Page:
Are Americans Ignoring Health Problems?

Andrew Klips  |

ComPsych Corporation, the world’s biggest provider of employee assistance programs, issued on Monday its annual report on our country’s top 10 health problems as assessed by employees.  The official list (which can be obtained for free via registration):

1.     High blood pressure (31%)

2.     Allergies (27%)

3.     High cholesterol (26%)

4.     Back pain (21%)

5.     Gastrointestinal disease (14%)

6.     Headaches (14%)

7.     Anxiety (13%)

8.     Asthma (11%)

9.     Depression (10%)

10.  Diabetes (10%)

It was not possible to discern how many of the people surveyed were reporting multiple conditions.  While the report is merely a snapshot of conditions amongst a broad spectrum of workers, it would be informative to note how many of the conditions were experienced as possible co-morbidities.  For example, repeated short-term episodes of anxiety can damage blood vessels and lead to chronic high blood pressure or allergies leading to headaches.  Further, some selective serotonin reuptake inhibitors, or SSRIs, that are used to treat anxiety can increase blood pressure.

Some commonly used SSRIs include Eli Lilly & Co.’s (LLY) fluoxetine (Prozac) and Pfizer Inc.’s (PFE) Zoloft (sertraline).  Alternatives to SSRIs include benzodiazepine drugs like Pfizer’s Xanax, a brand that has become a household name.

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The best-selling class of blood pressure medications, called angiotensin receptor blockers, has recently come under fire by Food and Drug Administration regulator Thomas Marciniak, saying that the drugs carry a higher risk of cancer for users.  The FDA has said that research doesn’t support Marciniak’s contention for the class of drugs, which include Novartis AG’s (NVS) Diovan and Merck & Co.’s (MRK) Cozaar, which cumulatively generated $7.6 billion in sales in 2012.

It’s interesting to note that in any of the top ten conditions, not more than 61 percent of the employees were on a prescribed medication for the indication (which happened to be for depression).  In a similar space, 47 percent of the people that reported anxiety were on a prescribed medication.  Compared to last year, depression moved down to number 9 from the number 5 spot and anxiety – which presumably wasn’t in the top ten in 2012 – rose to number 7.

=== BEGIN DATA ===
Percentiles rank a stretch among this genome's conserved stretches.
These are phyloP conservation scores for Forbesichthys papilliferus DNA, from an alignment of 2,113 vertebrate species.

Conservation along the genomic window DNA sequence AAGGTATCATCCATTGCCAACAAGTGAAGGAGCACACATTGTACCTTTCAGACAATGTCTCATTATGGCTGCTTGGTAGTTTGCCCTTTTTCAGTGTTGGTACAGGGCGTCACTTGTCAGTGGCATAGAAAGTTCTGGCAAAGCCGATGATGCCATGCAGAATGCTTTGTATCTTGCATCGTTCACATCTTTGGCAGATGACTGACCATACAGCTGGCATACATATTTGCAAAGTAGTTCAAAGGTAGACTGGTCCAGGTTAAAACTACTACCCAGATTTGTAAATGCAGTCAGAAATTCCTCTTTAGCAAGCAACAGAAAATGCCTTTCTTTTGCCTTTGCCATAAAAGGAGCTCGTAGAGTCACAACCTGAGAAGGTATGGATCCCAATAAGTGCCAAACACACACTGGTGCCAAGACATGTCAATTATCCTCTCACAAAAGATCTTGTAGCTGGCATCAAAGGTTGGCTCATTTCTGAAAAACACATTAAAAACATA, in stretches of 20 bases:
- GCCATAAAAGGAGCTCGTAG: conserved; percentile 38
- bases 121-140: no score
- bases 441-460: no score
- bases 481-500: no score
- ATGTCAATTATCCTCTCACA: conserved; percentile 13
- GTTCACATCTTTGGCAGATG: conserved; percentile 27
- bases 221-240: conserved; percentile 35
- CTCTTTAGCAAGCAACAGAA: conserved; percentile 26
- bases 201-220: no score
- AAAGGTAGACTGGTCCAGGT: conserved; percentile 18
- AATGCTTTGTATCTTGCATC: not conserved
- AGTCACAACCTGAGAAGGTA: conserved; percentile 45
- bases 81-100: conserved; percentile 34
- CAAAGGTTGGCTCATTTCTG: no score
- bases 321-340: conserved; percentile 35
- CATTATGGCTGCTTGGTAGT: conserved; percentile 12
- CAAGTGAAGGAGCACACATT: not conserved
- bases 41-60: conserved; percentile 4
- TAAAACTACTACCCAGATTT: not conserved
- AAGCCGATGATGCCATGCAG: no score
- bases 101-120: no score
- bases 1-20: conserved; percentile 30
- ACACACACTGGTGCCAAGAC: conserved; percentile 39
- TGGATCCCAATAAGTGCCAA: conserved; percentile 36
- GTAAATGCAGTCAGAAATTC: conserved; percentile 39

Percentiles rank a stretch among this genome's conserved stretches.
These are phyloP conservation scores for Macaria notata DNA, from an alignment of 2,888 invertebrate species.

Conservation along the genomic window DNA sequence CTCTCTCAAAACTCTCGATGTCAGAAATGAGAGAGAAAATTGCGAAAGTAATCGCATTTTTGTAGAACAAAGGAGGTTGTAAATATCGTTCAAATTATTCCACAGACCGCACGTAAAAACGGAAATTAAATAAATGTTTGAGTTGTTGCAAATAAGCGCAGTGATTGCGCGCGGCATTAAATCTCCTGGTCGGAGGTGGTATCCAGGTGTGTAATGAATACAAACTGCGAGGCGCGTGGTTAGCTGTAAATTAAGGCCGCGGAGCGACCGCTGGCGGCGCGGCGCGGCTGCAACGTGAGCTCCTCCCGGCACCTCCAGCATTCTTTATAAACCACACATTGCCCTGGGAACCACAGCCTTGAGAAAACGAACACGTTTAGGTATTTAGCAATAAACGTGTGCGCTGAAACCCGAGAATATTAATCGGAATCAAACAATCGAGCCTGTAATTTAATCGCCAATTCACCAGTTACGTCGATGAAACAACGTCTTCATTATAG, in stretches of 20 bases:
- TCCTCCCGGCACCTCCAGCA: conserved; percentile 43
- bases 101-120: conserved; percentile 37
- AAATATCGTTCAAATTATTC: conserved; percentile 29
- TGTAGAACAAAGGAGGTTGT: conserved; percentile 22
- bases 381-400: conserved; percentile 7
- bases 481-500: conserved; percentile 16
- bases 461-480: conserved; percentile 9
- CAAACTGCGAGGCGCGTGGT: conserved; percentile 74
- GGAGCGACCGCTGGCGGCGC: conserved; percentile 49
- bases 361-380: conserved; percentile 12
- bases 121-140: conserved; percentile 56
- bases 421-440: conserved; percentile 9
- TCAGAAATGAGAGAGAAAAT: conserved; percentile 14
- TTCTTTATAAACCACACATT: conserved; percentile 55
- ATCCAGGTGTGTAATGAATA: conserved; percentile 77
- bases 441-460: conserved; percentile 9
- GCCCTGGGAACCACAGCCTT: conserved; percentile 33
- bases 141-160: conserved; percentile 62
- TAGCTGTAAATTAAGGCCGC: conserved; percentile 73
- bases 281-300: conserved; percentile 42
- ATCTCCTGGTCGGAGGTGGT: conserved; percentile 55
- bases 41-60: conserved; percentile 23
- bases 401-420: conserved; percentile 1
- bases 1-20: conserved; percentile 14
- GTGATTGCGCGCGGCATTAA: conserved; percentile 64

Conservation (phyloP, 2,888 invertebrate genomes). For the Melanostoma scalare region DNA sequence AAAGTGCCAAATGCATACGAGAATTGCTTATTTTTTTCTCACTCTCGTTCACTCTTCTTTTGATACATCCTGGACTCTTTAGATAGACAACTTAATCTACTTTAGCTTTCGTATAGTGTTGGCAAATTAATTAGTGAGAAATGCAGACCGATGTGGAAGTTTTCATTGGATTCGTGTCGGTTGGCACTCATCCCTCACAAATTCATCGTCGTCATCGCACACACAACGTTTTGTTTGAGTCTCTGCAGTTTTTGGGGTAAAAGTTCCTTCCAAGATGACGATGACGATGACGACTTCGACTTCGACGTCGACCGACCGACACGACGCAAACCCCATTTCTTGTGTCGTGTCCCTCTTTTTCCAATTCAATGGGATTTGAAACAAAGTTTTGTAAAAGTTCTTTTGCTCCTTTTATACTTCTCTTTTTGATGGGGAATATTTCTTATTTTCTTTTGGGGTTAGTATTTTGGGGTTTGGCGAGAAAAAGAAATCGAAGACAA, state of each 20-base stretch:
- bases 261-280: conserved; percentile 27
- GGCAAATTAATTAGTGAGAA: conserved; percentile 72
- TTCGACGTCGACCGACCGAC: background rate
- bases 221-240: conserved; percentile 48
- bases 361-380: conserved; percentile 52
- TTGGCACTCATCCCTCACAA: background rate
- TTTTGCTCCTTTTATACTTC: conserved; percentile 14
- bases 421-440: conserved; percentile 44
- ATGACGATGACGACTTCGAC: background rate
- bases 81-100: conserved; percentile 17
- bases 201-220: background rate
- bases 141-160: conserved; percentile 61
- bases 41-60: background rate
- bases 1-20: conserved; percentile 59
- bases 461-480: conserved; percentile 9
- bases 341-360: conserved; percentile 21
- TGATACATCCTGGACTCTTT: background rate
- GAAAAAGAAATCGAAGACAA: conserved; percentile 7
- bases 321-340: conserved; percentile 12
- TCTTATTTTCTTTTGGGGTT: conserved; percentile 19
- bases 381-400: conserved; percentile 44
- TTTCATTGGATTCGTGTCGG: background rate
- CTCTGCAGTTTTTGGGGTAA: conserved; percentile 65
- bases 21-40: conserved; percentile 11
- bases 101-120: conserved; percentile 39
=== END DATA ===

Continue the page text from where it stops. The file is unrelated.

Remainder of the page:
High cholesterol, the number 3 reported condition which can lead to coronary heart disease, stroke and more, only had 40 percent of its respondents saying that they take a prescribed medicine to treat.  Comparatively, its pretty amazing (although not really surprising) that a greater percentage of people take pills for depression and anxiety than high cholesterol.

According to the Anxiety and Depression Association of America, and estimated 40 million American adults suffer from anxiety disorders.  Nearly half of people diagnosed with depression are also diagnosed with an anxiety disorder.  Understand that there is a difference in “normal” anxiety, which can save your life or motivate performance and a true anxiety disorder.  For example, in everyday anxiety, going to a social event may cause of person to prepare to look at feel their best, while a person with a disorder may avoid the situation completely because of fear (such as of being judged or embarrassed in some way).

The results harken the subjective question about what people consider healthy.  89 percent of the respondents considered their overall health as “good,” “very good” or “excellent” (in contrast to 11 percent responding “fair” or “poor”).  Yet, it seems that a decent portion of the respondent population is dealing with conditions and allowing them to go untreated.  Moreover, nearly 30 percent of the respondents exercise 0 – 1 day per week; not exactly a proactive approach to combat stress and other disorders.  If the study is an accurate reflection of our society, many people seem to just cope with health issues and don’t view the given conditions as a problematic or a reason to consider themselves unhealthy.

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